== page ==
Small Object Of Desire
Mackie Designs 1202 Mixer
This compact, inexpensive mixer boasts an impressive audio specification and offers a host of applications.
Little larger than a box of chocolates, this cost-effective mixer combines unusually sophisticated circuit design with down-to-earth, solid engineering. Paul White finds a gap in his studio he didn't know he had.
For a company with only two key products in their current portfolio (though others are due imminently), Mackie have quickly established a reputation for building well-designed, well-engineered products at surprisingly low prices. The company is based in Seattle, the home of the Boeing Aircraft Corporation, and the prevalence of highly efficient engineering contractors in the area must help, though the initial design shows innovation both in terms of circuit design and mechanical construction.
The 1202 under review is a general purpose 12-channel mixer — but not as we know it (Jim). In fact it has four mono channels and four stereo channels, which adds up to 12 signal paths but only eight sets of channel controls. The four mono channels are fitted with very high quality, balanced mic inputs which, unusually on a mixer of this size, are equipped with phantom power. All the controls are rotary pots — a measure necessary to conserve space — and the main signal connections are on the top panel for ease of use. Bargraph metering is provided for the main stereo output, and a tape return facility allows the monitoring of a stereo tape machine without repatching.
Mechanically, the mixer is extremely rugged; the rigid steel chassis is finished in an attractive metallic enamel and has an extrusion along the front edge to break up the austere lines of the flat, steel panels. Power is directly from the mains via an IEC socket — no annoying power adaptors — and a single circuit board construction is used to minimise the number of internal connections and to reduce building costs.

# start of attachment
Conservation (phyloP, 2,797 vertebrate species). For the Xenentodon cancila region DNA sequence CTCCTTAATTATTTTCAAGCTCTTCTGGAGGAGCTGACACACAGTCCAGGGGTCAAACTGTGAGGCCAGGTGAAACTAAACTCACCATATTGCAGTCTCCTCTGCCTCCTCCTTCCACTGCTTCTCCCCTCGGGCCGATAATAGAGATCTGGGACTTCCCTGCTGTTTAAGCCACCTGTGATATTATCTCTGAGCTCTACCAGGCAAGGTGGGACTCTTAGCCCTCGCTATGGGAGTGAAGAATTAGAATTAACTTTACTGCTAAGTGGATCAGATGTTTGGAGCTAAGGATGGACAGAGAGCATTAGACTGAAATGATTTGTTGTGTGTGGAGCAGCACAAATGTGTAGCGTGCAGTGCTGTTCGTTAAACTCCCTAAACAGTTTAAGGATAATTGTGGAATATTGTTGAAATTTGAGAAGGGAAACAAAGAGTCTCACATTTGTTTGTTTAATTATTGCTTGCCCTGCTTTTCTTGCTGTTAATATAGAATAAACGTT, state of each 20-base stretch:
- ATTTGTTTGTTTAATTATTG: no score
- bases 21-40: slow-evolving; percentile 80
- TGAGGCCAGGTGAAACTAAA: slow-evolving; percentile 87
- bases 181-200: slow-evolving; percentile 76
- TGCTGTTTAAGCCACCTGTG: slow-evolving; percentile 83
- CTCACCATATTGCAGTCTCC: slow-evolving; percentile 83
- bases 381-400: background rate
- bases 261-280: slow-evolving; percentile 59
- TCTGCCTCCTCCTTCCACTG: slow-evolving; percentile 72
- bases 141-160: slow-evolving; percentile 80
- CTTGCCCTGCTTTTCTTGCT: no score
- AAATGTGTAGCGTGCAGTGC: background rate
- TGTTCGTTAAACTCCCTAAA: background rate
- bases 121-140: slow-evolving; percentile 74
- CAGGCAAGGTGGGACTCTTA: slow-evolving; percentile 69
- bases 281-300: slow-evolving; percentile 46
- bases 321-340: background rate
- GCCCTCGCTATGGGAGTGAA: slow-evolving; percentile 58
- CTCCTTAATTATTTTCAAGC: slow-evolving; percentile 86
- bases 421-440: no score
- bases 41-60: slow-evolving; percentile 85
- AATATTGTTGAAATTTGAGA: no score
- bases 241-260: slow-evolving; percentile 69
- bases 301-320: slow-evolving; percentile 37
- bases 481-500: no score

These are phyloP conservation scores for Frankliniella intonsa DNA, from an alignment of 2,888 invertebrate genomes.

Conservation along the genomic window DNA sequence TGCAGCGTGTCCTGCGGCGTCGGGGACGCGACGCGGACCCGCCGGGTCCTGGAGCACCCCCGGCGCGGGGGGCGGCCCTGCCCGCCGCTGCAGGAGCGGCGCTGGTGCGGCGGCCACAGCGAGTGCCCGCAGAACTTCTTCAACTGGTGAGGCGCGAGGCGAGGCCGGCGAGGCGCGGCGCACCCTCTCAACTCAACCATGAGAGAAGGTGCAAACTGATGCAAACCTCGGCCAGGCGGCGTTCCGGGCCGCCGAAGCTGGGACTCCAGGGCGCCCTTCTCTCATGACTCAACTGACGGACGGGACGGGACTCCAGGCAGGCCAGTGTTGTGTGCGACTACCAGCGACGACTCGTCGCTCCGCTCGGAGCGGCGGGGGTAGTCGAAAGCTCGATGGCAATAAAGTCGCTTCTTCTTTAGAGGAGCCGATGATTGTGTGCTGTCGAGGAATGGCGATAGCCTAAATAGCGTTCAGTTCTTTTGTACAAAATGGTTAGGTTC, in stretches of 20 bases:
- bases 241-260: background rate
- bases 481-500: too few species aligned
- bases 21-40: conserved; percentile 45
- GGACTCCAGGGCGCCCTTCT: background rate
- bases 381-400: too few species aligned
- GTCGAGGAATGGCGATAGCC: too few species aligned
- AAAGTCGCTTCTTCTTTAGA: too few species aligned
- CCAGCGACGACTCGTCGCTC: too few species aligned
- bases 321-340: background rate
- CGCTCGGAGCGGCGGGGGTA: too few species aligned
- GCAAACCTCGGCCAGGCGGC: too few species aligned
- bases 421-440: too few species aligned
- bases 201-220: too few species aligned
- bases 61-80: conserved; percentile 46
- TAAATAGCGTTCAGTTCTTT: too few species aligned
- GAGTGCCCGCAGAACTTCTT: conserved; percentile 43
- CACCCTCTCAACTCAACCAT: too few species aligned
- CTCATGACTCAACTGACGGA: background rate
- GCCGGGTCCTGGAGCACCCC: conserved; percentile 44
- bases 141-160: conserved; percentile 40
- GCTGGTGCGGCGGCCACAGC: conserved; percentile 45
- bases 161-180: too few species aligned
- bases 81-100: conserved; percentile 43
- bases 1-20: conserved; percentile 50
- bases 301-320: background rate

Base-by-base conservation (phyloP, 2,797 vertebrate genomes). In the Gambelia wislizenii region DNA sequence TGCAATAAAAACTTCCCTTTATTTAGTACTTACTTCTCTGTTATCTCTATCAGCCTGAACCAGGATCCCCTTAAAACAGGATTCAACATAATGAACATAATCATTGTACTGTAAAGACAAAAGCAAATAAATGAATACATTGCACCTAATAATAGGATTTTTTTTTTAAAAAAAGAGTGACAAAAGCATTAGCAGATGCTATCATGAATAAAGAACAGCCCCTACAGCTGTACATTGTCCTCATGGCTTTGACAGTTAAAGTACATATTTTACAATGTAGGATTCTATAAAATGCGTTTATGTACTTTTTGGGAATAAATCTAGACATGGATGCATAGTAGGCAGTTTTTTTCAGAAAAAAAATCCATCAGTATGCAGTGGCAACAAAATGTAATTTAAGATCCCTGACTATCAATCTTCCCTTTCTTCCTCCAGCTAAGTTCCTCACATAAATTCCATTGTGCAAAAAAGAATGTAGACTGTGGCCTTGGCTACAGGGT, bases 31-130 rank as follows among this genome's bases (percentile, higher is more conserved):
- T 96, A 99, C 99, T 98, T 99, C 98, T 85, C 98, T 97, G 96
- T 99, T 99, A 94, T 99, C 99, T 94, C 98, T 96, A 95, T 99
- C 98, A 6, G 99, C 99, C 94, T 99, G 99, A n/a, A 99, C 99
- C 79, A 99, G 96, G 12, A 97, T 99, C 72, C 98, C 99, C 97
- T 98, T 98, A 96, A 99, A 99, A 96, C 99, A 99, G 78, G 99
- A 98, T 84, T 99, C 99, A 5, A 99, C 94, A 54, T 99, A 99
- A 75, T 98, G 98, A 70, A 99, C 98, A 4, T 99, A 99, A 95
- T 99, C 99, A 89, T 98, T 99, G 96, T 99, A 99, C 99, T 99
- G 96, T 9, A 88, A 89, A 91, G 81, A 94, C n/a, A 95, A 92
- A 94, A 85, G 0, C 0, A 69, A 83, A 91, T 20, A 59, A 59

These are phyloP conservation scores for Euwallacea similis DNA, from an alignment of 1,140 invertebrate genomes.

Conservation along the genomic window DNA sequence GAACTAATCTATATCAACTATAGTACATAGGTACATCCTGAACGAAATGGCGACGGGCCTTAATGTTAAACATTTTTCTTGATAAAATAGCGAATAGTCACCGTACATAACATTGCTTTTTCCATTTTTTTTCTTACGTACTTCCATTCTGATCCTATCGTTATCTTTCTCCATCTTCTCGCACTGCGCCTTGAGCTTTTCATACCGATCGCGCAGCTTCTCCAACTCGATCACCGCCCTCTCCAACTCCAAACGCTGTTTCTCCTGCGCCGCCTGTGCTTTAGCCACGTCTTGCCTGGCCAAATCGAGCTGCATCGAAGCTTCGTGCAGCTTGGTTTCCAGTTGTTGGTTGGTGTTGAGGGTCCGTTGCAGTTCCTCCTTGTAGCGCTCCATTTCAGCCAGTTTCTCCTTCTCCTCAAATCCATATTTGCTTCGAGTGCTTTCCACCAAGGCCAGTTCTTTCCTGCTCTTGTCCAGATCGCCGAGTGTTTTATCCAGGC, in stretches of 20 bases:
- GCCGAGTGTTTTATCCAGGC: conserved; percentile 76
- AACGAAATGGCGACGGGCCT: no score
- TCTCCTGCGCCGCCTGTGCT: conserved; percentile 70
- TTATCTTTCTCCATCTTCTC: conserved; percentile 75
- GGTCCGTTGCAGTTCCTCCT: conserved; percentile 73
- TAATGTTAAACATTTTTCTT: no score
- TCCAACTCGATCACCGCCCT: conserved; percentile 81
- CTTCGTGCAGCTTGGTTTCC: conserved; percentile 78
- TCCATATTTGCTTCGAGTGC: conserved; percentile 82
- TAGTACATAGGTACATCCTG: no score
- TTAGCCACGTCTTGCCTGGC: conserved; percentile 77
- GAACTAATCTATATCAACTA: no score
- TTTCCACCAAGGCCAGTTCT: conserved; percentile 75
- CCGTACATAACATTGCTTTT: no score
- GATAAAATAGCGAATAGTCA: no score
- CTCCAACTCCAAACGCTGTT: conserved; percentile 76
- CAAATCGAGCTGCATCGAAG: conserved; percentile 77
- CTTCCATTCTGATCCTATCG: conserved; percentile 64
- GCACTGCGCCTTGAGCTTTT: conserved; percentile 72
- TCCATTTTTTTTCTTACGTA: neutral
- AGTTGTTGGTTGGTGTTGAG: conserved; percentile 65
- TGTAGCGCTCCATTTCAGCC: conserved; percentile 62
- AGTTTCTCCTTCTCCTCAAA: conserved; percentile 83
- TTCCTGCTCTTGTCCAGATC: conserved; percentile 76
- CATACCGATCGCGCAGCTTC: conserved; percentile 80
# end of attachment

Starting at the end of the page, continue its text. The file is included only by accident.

It doesn't take long to tour the controls of the 1202, as there aren't that many, but this doesn't imply that it is any way a trivial product — on the contrary, a lean, mean signal path is good news when it comes to preserving the maximum signal integrity. Because the mono channels and stereo channels are slightly different, it makes sense to explore these separately.
To the left of the mixer are the four mono channels, which are fitted with XLR mic inputs and balanced jack line inputs. The mic input has a gain of 40dB, which, when added to the potential 20dB gain available at the line input, provides up to 60dB of mic gain — a typical figure for a serious mixer. Both the mic and line inputs are active at the same time and may legitimately be used to mix two signals together, with the proviso that there must be some way of controlling the line input level at source. As most electronic instruments and effects units are fitted with output level controls, this should not present a problem, and it could be very useful when you're pushed for inputs.
Global phantom power switching is provided for use with capacitor microphones, and this is to the professional 48V standard. A small gain trim control below the input sockets allows the user to optimise the mic input gain structure, while insert points are fitted to the rear panel in the usual form of stereo jacks. By using a specially made lead or by inserting a normal jack lead halfway, these also double as direct outputs, which is very useful when working with a multitrack. Even though the mixer only has a stereo 'official' output, the direct outs can be used to feed straight into a tape recorder, opening up the possibility of recording more than two signals at a time.